Terence Crawford Files Lawsuit Against Bob Arum Over Racial Bias, Career Sabotage

Terence Crawford

WBO welterweight champion Terence Crawford has filed a lawsuit against boxing promoter Bob Arum.

Crawford recently became a free agent in November following his win over Shawn Porter after completing his current deal with Top Rank. It was not a surprise for anyone, either.

Crawford and Arum haven’t seen eye-to-eye for many years and despite having one of the pound-for-pound best fighters in the world, the latter has repeatedly gone on record stating that he couldn’t draw big money.

As per the New York Post, “Bud” has now filed a lawsuit against Arum for “revolting racial bias” that prevented him from securing big money fights.

The lawsuit claims Arum “launched a smear campaign against Crawford to paint him as an unexciting, unprofitable fighter who could not draw viewers.”

“In truth, Top Rank, a company with zero Black executives, and only two or three Black employees, refuses to admit that it simply does not care about, support, or know how to promote Black fighters. Recently, while most businesses have become sensitive to issues of race and social justice, Top Rank has not.”

Top attorney Bryan Freedman has partnered with Crawford as they are suing for almost $10 million in damages.

Bob Arum Responds To Terence Crawford Lawsuit

Arum has since responded by stating none of Crawford’s struggles were due to his race, but rather his inability to sell tickets.

“Don’t call a man a racist when really this is because of your own failures,” Arum said in response. “His marketability didn’t measure up to this ability and that has absolutely nothing to do with what race he is…The outstanding fact is that Terence’s numbers on PPV have always been dreadful because of his failure to market himself.”

Arum went into further detail about how he lost money promoting Crawford.

“Absurd. My whole career — I may have made mistakes — but one thing I cannot be accused of is being a racist. I have promoted scores of top Black boxers,” he said. “We have promoted a number of pay-per-view fights for Terence, all of which have lost money, a lot of money, then to claim we purposely and deliberately lost money because we are racist is nonsense. It is part of what is wrong with our culture.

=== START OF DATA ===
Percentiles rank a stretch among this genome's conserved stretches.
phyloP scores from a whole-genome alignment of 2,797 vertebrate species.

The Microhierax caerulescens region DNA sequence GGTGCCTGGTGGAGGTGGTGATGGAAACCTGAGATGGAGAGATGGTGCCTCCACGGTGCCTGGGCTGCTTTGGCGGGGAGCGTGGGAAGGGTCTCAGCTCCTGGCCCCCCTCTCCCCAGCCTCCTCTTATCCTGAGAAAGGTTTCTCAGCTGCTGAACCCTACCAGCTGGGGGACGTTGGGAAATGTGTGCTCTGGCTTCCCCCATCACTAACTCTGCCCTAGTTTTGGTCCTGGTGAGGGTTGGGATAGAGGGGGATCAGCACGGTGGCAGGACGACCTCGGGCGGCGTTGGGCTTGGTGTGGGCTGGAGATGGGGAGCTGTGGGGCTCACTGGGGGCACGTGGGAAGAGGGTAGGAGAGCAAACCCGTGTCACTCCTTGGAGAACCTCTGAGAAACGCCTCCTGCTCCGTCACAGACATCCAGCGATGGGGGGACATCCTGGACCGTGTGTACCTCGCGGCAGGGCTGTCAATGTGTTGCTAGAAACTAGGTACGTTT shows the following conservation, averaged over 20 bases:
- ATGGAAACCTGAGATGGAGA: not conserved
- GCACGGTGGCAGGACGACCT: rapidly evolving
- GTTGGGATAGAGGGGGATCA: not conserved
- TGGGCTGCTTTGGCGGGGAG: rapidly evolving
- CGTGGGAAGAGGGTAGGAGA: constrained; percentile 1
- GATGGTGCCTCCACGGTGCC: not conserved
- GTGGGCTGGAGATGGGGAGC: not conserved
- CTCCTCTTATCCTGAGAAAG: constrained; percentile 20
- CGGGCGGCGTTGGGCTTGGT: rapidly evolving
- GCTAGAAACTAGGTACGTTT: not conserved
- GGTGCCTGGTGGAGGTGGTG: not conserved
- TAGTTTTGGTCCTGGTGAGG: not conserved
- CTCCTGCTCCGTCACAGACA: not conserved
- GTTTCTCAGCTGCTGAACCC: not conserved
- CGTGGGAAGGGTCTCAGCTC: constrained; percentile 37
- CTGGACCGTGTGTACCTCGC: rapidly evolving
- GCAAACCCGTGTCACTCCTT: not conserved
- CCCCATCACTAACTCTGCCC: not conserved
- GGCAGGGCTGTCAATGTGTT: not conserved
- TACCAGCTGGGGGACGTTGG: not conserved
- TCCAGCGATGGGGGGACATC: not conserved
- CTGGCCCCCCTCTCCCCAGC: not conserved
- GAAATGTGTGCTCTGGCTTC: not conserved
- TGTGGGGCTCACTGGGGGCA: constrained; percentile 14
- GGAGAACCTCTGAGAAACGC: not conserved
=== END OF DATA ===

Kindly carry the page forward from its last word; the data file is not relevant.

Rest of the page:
“I am flabbergasted. If he believes I didn’t do a good job he [Crawford] can plead that [in his suit], but don’t call a man a racist when really this is because of your own failures. The absurdity that I would choose to lose a lot of money, close to $20M, because I was a racist makes absolutely no sense. I stand by my record.

“[Crawford] cost me and my company because he had guarantees that were very, very, large based on his ability. But his marketability didn’t measure up to this ability and that has absolutely nothing to do with what race he is. A lot of it depends on the willingness of the fighter to market himself, and if you even knew about all the times we pleaded with Crawford to do this program and that media opportunity, and he refused because he was concentrating on his training, or whatever.

“Throughout boxing history the most marketable fights have been….whether it was Ali or Foreman or many others…all of those guys knew how to sell themselves. As promoters we can make the opportunities but the fighters have to sell themselves, they have to be media friendly, they have to promote themselves to be successful at the box office.

“There’s a limit we can do, we have a huge social media team, we did all we could on Crawford’s fight with Porter but all we did on pay-per-view was 135,000 homes and that is not because of any racism on our part. His [Crawford’s] previous fights got less than 100,000, he simply doesn’t sell. With Porter we were hoping for at least 250,000 or even 400,000 views but people weren’t interested in buying it….We lost a barrel of money.”

All in all, the next few months promise to be intriguing.

What do you think of Terence Crawford filing a lawsuit against Bob Arum?